A Victorian Parliament Committee is conducting an inquiry which crosses over a number of areas related to hunting and wildlife management on public land. We're encouraging all hunters to make a submission.
The full details of the inquiry are:
That, under s 33 of the Parliamentary Committees Act 2003, an inquiry be referred to the Environment, Natural Resources and Regional Development Committee for consideration and report no later than 30 March 2017 into the benefits of Parks Victoria and other agencies such as the Game Management Authority’s use of community hunting organisations and individuals in the control of invasive animals on Crown land including but not limited to the following:
1. assessment of the biodiversity outcomes, community safety and limitations of the trial conducted by Parks Victoria on control of deer populations in a national park;
2. consideration of the application of these types of programs for other invasive animal species in partnership with Crown land managers;
3. assessment of the relative costs and benefits, financial or otherwise, of other forms of pest control in national parks.
Inquiries such as this have the potential to influence government policy and their report (due in March next year) could have impacts on the next state election (less than eighteen months later). The people who oppose us have the potential to similarly use this inquiry as a platform for their agenda.
The timeframe for submissions was very tight – originally due Monday August 8, but there has been an extension to the deadline.
Submissions are due on Monday September 5, 2016.
Submissions can be made in writing (by email or hard copy) or by using the parliament’s e-submission process.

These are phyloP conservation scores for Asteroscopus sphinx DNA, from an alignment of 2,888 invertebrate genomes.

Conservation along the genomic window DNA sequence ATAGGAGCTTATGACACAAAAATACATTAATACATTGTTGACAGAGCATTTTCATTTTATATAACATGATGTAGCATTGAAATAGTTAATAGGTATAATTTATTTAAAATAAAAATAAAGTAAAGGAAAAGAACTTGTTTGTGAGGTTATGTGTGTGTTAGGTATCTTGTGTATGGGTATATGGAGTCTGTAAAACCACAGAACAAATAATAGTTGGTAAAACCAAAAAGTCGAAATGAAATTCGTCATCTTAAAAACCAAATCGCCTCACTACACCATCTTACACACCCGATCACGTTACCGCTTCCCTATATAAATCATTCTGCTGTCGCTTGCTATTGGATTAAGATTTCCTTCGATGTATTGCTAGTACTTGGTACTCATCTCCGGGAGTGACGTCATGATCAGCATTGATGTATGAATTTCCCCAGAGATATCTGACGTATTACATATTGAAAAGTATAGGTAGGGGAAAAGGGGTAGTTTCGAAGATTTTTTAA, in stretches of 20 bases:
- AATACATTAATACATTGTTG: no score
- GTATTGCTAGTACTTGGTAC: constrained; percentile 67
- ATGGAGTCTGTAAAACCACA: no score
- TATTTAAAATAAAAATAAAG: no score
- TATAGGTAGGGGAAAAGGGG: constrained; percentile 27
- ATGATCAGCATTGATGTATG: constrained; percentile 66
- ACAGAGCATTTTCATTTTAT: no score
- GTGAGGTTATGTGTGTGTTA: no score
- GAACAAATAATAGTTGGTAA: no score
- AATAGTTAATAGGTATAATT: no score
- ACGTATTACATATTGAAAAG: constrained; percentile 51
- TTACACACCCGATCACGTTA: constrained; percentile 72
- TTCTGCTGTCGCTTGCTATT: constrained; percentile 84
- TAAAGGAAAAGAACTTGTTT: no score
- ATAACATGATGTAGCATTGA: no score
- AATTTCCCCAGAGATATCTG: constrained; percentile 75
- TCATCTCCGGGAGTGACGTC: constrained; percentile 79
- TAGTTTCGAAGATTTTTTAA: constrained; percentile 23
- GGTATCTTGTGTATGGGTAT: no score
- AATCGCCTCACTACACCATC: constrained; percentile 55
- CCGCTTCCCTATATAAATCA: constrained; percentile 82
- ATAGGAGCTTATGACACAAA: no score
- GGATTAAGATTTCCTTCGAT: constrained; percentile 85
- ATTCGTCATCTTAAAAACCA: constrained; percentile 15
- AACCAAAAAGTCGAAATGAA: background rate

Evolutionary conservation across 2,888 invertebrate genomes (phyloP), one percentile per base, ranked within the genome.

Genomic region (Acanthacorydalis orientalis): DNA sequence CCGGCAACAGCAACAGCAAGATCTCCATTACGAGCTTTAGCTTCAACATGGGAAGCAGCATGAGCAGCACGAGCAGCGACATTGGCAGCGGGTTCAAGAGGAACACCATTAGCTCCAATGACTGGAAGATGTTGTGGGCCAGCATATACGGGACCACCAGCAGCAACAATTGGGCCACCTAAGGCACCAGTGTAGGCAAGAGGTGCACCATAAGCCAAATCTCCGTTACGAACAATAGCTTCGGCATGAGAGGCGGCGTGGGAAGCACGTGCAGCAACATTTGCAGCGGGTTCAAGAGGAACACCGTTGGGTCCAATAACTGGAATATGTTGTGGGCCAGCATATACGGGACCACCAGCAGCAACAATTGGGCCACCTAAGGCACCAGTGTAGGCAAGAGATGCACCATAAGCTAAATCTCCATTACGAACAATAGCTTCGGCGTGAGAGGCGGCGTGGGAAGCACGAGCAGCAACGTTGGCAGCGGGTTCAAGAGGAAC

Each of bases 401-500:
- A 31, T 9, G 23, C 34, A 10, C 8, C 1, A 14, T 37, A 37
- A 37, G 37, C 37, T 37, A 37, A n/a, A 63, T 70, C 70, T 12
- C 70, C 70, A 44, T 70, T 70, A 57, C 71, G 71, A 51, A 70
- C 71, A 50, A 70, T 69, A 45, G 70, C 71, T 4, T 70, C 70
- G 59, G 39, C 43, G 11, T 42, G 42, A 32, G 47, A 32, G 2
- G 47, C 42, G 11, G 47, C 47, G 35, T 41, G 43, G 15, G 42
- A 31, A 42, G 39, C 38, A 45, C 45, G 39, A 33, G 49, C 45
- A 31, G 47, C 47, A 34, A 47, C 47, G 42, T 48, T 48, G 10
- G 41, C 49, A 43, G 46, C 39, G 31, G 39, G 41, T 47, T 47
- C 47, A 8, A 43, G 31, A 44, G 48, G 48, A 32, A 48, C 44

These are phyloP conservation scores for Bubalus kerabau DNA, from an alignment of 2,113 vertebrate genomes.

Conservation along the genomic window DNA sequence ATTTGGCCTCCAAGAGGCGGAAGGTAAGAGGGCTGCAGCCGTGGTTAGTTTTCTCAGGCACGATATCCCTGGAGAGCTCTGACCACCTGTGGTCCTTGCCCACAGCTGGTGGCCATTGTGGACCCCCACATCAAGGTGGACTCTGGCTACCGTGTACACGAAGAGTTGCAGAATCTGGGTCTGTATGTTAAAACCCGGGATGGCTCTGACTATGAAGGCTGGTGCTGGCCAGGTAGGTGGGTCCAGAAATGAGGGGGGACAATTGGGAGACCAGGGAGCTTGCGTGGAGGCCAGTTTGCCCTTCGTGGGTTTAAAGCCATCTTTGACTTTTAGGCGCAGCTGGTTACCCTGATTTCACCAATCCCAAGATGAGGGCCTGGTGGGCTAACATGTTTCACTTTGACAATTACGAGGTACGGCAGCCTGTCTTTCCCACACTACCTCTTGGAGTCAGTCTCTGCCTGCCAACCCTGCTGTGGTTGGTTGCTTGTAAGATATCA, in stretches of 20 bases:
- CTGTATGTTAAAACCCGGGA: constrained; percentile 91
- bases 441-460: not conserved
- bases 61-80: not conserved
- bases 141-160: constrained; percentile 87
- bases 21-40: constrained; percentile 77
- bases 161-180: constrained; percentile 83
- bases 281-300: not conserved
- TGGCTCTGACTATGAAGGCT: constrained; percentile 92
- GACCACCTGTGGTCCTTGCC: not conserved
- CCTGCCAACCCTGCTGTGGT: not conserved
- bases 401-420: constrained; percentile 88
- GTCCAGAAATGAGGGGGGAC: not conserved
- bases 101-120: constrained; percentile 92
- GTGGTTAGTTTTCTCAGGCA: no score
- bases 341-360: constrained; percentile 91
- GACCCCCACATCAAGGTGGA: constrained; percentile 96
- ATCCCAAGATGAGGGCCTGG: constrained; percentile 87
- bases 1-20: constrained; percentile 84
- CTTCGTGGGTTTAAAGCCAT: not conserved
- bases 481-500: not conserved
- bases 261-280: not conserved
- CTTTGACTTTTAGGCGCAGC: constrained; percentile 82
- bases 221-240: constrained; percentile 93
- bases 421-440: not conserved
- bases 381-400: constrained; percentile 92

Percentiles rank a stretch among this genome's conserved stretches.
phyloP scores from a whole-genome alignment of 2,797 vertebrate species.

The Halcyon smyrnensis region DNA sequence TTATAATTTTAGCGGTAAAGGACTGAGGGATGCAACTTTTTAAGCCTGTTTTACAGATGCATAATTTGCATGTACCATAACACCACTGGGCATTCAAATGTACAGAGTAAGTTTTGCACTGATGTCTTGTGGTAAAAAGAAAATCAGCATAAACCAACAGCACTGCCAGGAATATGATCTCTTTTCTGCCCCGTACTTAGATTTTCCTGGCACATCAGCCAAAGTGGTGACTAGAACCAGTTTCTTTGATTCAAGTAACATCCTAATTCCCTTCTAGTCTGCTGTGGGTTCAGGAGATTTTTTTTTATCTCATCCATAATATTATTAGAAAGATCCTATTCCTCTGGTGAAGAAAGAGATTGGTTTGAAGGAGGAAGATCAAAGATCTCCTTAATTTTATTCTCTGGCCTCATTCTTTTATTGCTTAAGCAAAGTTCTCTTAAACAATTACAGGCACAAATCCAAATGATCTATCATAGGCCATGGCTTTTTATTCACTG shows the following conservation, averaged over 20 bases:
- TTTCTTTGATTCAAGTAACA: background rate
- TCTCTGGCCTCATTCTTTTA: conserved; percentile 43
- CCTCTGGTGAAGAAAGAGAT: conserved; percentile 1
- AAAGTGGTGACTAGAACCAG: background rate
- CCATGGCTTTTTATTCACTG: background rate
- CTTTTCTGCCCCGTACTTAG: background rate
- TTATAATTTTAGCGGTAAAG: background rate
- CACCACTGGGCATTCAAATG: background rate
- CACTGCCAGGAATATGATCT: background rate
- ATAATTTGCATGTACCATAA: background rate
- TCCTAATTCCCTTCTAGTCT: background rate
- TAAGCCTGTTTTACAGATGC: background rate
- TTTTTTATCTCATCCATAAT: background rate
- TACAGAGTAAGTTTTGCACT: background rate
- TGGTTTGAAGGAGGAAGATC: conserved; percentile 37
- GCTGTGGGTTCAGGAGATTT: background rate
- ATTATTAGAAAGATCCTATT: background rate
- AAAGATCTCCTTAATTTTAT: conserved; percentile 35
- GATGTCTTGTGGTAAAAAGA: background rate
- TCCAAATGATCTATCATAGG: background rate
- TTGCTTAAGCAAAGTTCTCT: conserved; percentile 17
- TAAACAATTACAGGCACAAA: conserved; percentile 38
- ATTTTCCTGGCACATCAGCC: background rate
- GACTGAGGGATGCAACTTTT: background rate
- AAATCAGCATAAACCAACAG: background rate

All hunters are encouraged to make a submission. It does not need to be long, it should be written in your own words and should address the terms of reference (above).
Some points you might want to focus on include:
- Recreational hunting on public land in Victoria has an exceptional safety record.
- The programs involving recreational hunters and Parks Victoria on public land have an exceptional safety record in high use and built up areas.
- Recreational hunting is part of the picture. Hunters should be part of a humane, targeted, coordinated and funded game and pest management program.
- Programs are highly appropriate where normal hunting is not possible but have constraints (e.g. costs and the availability of hunters at set times).
- The most effective and cost effective option is to open public land to recreational hunting where there is no good reason not to do so and to provide targets and incentives to meet control needs.
- The management of wildlife by hunters on public land needs good coordination to be effective. The Game Management Authority is the government agency best placed to deliver this.
- Proper research and a proper management strategy are needed to get the best results from control efforts.
- Public land hunting has the opportunity to provide a niche tourism opportunity and to provide revenue for Victoria to offset the cost of wildlife management. Government should adopt a strategy to support and promote this.